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Edwina Chicken Currie

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Posted 09 July 2004 - 11:50 AM

Lets talk about hair coverage!!!!

The BRC/IoP Standard (Cat B. ) states:

Where appropriate, snoods for beards and moustaches shall be worn. Protective clothing worn in production areas shall provide adequate covering of scalp hair and upper torso.


Adequate... a word frequently discussed in the Safepak forum….
Is an open mesh hair net/beard net or a baseball cap adequate?
Further, if mop caps are used, should elastic strength be challenged??

My opinion would be that a closed weave hair covering should be worn, the quality of which must be sufficient to fully envelope the hair. (Long hair should be suitably tied back prior to donning of hair coverage)

Any thoughts?
Should the standard be more prescriptive??


Charles Chew

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Posted 09 July 2004 - 06:20 PM

Fiona,

I guess I am okay with each one of those hair cover devices you had mentioned.To challenge the prescriptive aspect of it would indeed be necessary to assess what is an appropriate device to match the level of risks for that specific industry.

Surely, you would NOT be comparing "apple with apple" when one compares the type of hair cover device for a beverage facility versus a prawn canning facility.

Would you agree that the normal non-woven elastic hair net is sufficient for a beverage facility unless it is challenged with good reasons such as historical incidents of whatever!

Always like the word "challenge" and people should used it more often in any food safety programs to test their system's effectiveness. And, yes, we so often see even in huge organizations, how hair nets are worn wrongly. Thank you Fiona. Enveloping the entire hair surface is not only essential, it is fundamental to GHP.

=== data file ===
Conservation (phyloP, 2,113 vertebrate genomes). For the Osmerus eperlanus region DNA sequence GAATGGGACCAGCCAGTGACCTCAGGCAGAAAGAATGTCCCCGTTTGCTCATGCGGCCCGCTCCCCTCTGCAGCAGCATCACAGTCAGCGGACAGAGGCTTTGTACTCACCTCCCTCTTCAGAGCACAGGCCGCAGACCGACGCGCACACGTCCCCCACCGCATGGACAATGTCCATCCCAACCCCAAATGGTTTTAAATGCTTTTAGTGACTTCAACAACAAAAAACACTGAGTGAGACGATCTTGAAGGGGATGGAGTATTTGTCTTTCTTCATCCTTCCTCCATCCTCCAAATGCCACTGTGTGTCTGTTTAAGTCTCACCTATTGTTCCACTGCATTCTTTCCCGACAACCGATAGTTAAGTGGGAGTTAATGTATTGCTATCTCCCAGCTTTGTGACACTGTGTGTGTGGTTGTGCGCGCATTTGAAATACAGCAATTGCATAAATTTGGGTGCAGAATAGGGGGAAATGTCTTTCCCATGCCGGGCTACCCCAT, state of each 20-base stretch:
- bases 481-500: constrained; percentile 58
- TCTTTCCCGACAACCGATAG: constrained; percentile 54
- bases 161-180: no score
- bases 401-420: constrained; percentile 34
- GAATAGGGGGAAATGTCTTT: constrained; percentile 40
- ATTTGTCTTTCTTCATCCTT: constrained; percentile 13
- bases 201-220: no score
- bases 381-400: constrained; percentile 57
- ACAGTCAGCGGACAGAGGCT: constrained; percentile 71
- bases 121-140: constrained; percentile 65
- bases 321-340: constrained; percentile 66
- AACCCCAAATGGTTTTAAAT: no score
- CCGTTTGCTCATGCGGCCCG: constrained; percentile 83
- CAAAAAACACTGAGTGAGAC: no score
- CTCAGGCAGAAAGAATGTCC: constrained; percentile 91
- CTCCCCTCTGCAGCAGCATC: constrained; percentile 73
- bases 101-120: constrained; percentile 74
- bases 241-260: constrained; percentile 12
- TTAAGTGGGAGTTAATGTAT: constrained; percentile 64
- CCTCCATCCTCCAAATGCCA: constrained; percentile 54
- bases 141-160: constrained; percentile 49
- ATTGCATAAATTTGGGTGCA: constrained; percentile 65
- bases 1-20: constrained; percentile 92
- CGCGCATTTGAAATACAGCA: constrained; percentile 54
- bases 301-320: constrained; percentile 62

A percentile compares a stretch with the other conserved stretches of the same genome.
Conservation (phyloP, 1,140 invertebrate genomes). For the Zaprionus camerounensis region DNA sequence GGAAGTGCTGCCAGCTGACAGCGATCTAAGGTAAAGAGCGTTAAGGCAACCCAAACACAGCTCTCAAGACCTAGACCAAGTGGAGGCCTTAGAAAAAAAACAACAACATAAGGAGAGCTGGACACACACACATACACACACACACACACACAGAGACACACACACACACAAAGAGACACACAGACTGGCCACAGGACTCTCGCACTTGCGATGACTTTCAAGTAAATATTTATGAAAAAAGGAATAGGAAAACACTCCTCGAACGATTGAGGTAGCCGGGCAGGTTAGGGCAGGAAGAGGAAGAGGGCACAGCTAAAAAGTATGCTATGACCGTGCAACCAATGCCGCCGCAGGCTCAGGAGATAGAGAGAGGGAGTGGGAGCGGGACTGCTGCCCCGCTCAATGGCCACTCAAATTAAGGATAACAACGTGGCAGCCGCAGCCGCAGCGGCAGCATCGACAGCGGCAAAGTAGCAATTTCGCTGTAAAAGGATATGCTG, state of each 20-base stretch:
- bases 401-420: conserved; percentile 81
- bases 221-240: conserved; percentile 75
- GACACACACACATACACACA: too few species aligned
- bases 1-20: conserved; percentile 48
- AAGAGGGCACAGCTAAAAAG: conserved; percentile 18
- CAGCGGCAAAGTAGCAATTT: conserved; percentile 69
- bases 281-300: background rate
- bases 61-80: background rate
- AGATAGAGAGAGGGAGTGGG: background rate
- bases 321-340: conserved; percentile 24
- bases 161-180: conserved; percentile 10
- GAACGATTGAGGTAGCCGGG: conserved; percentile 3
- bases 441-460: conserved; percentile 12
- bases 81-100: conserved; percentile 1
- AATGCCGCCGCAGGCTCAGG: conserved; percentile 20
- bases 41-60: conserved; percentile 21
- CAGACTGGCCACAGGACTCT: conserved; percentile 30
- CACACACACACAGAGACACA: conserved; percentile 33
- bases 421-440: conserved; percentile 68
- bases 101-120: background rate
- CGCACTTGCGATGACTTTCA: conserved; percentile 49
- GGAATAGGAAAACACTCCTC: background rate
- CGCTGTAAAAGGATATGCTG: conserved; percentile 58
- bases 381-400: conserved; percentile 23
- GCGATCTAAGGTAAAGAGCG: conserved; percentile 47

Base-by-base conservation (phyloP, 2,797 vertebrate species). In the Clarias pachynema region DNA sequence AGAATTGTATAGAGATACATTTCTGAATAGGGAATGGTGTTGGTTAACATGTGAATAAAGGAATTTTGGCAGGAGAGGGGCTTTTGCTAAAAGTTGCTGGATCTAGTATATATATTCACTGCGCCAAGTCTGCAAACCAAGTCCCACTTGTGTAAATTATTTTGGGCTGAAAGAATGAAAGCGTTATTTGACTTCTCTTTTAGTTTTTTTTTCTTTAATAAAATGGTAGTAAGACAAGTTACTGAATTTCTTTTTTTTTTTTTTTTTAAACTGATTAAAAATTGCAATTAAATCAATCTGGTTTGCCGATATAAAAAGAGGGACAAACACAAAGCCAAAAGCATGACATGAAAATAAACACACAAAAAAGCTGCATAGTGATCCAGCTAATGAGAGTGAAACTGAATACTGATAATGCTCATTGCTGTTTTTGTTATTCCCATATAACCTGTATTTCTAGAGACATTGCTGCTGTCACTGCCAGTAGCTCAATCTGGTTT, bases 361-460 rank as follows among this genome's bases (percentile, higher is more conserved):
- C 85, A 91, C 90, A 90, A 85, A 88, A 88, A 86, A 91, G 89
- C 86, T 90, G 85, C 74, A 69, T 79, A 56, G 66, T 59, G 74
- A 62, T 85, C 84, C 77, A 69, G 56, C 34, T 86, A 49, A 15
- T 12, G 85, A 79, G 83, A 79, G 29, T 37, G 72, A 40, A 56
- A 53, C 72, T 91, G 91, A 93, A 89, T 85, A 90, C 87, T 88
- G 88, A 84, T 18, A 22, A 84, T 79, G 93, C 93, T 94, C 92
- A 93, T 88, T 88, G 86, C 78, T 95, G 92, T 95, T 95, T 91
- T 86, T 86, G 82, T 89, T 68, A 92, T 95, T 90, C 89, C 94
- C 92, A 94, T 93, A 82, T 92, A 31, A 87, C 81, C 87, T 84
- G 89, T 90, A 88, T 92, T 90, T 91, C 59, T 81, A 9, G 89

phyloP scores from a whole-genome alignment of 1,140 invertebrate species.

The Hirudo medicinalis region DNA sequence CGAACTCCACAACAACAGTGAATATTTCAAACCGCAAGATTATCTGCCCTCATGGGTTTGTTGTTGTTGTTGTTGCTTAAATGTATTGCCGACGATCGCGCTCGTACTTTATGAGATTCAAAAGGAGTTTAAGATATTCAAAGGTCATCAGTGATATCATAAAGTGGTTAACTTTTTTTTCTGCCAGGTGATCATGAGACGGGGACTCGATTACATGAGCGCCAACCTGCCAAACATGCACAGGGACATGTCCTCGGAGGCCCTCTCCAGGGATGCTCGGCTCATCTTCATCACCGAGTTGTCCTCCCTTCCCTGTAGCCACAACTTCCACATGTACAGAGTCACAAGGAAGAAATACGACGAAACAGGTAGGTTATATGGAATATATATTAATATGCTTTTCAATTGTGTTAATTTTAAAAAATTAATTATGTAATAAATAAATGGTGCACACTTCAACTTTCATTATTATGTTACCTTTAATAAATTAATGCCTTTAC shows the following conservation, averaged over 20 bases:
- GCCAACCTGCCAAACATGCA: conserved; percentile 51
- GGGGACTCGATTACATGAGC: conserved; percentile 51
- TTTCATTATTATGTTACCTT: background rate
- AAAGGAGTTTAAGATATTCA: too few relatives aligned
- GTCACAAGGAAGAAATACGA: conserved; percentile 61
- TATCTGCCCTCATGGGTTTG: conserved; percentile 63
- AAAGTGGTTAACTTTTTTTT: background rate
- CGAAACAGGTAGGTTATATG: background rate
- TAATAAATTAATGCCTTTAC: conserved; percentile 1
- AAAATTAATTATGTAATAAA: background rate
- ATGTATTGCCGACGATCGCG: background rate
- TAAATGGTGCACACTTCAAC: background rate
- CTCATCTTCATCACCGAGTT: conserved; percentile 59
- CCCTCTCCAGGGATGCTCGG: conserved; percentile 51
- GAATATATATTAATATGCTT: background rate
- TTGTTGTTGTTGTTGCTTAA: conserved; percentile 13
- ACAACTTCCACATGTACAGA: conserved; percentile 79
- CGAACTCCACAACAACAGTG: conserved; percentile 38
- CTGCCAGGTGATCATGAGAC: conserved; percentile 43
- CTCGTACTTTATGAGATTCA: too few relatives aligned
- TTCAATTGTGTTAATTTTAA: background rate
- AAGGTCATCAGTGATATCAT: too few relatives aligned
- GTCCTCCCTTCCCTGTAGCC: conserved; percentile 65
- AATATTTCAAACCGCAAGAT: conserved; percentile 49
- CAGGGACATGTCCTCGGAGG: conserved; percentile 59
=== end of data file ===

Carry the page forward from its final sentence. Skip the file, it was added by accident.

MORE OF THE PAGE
Charles CHew


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Charles Chew
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Simon

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Posted 10 July 2004 - 01:55 PM

Should the standard be more prescriptive??

In a packaging factory different parts of the process present differing levels of risk e.g. the goods in, despatch and printing processes may well be considered 'low risk' and here a baseball cap may well be adequate. The standard could perhaps be more prescriptive in what must be worn in a 'low risk' area.

However, in a ‘high risk' area where there is handling of food contact packaging materials then I agree that a closed weave hair covering should be worn, enclosing all of the hair. Again the standard could perhaps be more prescriptive in what must be worn in a 'high risk' area.

The organisation should determine the ‘risk areas' using risk assessment / hazard analysis.

Another couple of thoughts:

What about eyebrows / eyelashes?
What about Food Point of Sale?

Regards,
Simon

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Puzzle

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Posted 10 July 2004 - 05:05 PM

We have recently constructed a 'tent' to fully enclose a machine and the operator/packing area, due to our customer discovering a hair in a box.

The parts MAY be used in food dispensing equipment. The real problem is their customer (the food dispenser one) just happened to see their complaint to us and defined the requirements that we needed to meet.

We told them to get stuffed.

And offered our compromise. The 'tent' ops, qc, setters and anyone working in the area have to wear fully enclosed hairnets. However one of our operators has extremely hairy arms (almost gorilla style!!) and our customer is happy for us to process.

Mind you the option is a very expensive, high grade clean room moulder, or their own facility in Germany which is crqp.

Just my 2p



Charles Chew

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Posted 11 July 2004 - 06:00 AM

Puzzle,

I would have done the same thing..........telling them to get stuffed. From experience, it has been so often that the party urging the other for improved practices have worse off facility is simply unreal.

This complaint should instead warrant an observation status that needed closer attention to the roots of the problem (like re-training program on GHP- preventative measures etc)......like re-structuring the workforce and transfering out the long-haired personnel. Again, what about hair from the arms.........how silly can it get!!!! :doh:

What can I say? Your facility after the makeover is practically almost as good as a CLEAN ROOM..........and you might as well go into the microchips business! You are lucky they do not ask you for an air-particle count test.

CharlesChew


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Charles Chew
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